He was crowned Australia's King of Pop by TV Week over three consecutive years from 1975 to 1977.[4]

Solo career on hold: 1980–1987[edit]

By 1980, the members of Sherbet were back together and had renamed themselves The Sherbs. At this point, Braithwaite put his solo career on hold to concentrate on work with his bandmates. However, The Sherbs had only a very few minor hits and broke up in 1984.

For a period of time after the break-up, Braithwaite played regular gigs, but as of 1987, he had left the music industry and was working as a builder of footpaths for less than 200 Australian dollars a week.

Comeback: 1988–present[edit]

In 1988, Braithwaite recorded and released his comeback album Edge. This LP featured a somewhat more adult contemporary sound than Braithwaite's previous work, and spawned four hit singles that returned him to the Australian singles charts after an absence of nearly a decade. Two of these hits, "As the Days Go By" and "All I Do", were penned by Canadian songwriter Ian Thomas; a third, "One Summer", was a Braithwaite original.

Braithwaite went on to have a number of solo hits in the early 1990s, including the Australian No. 1 "The Horses",[5] a cover of a Rickie Lee Jones recording written by Jones and Walter Becker. He also made his first US chart appearance as a solo artist at No. 47 with the 1991 single "Higher than Hope", a song he co-wrote with Simon Hussey. By the end of 1991, Braithwaite's Rise album had become Australia's biggest selling CD of the year, and Edge had become the best-selling album ever released by Sony Music Australia to that time.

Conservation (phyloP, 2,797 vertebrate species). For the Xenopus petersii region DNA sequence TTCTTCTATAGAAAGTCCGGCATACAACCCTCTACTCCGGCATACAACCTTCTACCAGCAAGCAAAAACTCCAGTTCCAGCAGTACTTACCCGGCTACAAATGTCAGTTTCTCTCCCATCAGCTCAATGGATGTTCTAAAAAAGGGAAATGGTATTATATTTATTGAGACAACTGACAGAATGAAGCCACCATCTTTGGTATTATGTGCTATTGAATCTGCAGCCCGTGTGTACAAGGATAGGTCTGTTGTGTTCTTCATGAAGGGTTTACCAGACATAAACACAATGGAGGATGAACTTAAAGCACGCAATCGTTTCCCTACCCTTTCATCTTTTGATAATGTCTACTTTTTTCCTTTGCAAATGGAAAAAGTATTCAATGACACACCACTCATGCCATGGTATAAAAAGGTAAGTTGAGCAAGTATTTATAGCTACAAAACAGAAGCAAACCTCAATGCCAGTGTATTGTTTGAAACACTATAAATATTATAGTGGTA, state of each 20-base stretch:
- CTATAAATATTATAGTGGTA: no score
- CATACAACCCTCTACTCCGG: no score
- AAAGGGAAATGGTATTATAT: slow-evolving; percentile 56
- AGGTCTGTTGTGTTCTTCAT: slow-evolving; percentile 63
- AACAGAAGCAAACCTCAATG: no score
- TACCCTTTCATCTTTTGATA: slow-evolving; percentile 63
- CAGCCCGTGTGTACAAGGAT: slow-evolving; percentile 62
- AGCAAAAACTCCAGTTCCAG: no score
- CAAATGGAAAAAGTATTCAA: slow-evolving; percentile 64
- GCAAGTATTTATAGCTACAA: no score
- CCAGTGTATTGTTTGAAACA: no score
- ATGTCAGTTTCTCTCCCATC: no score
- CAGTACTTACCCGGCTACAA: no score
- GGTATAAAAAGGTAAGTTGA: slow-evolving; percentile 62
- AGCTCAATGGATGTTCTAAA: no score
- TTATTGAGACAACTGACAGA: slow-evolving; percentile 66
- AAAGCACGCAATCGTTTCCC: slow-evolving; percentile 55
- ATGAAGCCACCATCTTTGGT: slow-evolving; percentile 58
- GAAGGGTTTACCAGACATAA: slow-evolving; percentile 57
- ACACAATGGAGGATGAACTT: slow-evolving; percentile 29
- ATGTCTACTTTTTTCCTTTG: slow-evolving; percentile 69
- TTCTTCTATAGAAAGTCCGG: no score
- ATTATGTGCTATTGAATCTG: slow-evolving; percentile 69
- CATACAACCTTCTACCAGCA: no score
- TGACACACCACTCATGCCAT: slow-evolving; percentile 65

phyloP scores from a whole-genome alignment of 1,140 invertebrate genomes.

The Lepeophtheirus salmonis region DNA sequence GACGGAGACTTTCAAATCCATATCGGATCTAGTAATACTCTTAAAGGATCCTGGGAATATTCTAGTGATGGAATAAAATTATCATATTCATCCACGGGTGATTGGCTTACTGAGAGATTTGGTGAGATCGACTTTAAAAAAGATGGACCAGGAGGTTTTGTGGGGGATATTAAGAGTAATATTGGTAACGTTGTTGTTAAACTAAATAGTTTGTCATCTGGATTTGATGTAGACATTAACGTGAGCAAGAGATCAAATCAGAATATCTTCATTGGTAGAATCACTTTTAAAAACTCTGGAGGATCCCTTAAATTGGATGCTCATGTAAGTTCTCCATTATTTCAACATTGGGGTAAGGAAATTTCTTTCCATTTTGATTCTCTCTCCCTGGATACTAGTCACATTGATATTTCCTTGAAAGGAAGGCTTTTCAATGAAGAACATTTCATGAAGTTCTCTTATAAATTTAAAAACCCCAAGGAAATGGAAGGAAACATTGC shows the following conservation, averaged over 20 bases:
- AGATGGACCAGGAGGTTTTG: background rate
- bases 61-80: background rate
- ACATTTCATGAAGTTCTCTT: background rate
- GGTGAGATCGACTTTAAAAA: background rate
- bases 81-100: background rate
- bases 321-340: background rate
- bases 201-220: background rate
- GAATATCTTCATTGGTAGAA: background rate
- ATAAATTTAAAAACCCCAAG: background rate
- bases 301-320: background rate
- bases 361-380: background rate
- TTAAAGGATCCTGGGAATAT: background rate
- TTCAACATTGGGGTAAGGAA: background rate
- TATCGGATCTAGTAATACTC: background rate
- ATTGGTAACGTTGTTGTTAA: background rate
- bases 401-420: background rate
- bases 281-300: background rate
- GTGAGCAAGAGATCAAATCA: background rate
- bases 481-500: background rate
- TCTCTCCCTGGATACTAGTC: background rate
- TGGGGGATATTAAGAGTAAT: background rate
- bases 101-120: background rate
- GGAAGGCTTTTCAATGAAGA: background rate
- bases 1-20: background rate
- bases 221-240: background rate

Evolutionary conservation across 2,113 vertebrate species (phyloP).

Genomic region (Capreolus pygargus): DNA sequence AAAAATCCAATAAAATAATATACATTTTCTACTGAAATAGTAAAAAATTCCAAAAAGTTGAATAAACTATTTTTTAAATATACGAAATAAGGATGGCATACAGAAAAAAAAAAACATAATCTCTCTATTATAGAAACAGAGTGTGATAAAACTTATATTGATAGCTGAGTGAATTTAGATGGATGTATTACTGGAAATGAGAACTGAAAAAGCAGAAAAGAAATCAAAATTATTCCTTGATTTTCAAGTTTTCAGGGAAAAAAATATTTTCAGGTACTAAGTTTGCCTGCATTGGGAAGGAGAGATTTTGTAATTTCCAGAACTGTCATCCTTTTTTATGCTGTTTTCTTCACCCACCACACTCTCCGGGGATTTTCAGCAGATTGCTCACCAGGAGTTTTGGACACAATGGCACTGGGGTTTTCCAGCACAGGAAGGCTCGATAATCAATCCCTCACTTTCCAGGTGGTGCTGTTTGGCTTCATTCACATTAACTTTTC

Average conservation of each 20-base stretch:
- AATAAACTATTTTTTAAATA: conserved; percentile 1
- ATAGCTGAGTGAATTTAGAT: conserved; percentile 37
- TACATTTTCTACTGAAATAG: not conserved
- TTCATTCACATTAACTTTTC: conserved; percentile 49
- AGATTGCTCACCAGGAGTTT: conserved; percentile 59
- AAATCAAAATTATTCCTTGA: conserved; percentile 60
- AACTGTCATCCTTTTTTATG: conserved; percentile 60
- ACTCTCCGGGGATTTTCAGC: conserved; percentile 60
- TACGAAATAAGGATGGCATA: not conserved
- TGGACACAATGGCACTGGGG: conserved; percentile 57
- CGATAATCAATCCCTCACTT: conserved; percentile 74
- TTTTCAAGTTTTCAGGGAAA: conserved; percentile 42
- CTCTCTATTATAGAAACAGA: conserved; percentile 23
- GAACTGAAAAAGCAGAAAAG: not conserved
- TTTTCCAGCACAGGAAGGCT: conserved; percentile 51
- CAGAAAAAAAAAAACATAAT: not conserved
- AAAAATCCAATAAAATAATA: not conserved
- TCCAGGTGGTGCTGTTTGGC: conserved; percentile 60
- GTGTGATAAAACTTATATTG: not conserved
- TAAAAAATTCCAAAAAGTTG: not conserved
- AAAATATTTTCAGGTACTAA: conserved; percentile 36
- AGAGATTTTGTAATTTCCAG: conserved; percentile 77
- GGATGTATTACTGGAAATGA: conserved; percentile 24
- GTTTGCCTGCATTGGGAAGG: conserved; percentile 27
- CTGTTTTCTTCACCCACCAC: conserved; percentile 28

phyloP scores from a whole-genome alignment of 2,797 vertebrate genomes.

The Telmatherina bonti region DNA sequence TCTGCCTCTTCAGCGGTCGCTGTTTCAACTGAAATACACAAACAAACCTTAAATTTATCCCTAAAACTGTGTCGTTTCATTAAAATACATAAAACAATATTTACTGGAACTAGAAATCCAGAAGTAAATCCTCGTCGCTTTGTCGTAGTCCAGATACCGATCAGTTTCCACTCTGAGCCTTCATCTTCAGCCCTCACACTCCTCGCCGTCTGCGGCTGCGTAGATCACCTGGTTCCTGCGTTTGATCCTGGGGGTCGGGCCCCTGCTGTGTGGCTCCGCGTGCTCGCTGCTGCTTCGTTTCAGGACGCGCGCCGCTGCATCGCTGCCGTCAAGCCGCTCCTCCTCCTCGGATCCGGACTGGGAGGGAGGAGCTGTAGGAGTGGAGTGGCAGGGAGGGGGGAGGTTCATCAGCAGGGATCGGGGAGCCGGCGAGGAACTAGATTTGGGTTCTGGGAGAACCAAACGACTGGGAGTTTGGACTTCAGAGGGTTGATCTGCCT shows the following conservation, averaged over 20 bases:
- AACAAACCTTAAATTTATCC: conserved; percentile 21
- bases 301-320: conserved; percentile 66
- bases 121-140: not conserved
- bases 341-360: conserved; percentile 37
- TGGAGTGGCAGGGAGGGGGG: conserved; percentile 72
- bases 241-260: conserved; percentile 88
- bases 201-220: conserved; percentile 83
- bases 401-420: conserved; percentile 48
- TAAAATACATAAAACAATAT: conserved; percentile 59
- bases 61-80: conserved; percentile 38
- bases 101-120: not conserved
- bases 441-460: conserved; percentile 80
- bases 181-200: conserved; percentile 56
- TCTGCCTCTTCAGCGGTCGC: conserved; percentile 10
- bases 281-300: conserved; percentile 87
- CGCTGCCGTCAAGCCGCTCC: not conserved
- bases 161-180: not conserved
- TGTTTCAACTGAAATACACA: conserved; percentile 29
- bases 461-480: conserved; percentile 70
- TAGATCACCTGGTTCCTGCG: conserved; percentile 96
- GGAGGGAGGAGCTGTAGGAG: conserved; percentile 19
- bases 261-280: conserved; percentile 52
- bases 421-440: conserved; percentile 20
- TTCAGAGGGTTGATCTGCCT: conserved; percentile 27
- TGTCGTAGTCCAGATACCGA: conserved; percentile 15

Braithwaite then worked alongside Jef Scott, Simon Hussey and James Reyne to create the 1992 self-titled album Company of Strangers. Braithwaite sang lead or co-lead vocals on four of the album's tracks, including two Australian top 40 singles: "Motor City (I Get Lost)" (#26,[6] 1992) and "Daddy's Gonna Make You A Star" (#35,[6] 1993).

His comeback success was somewhat derailed by a 1992 lawsuit, in which his former managers sued Braithwaite for back-payment of fees owing. The suit was successful, and Braithwaite essentially had to give up all the revenue he made from Edge and Rise, as well as a portion of the revenue from his next album, 1993's Taste the Salt. This last-named album was only moderately successful,[clarification needed] and after a 1994 'best-of' collection was released, Braithwaite was dropped by his record company. He did not record another album for 12 years.

He was a member of A Current Affair's "Kokoda Challenge" in 1996, where he travelled to Papua New Guinea and did a 100-kilometre, nine-day trek of the Kokoda Trail with other celebrities Angry Anderson, Grant Kenny, Collette Mann and Dermott Brereton to retrace the steps of Australian Diggers to mark the end of World War II, 51 years previously. His own father had served in Papua New Guinea during the war and he wanted to experience something of what he had to endure. He stated that it was the toughest test he had faced, "I was determined to make it, no matter what. But it was really, really hard."[citation needed]

In the interim Braithwaite toured regularly, and in 1997 he returned to the musical theatre stage in the Melbourne production of Chess. As of 1999, he also resumed occasional touring with a reunited Sherbet.

After more than a decade away from the recording studio, Snapshot appeared in 2005. It included four songs co-written by Braithwaite including "See You Around Sometime" which was written with Mark Seymour and had been previously recorded by Seymour for his album One Eyed Man.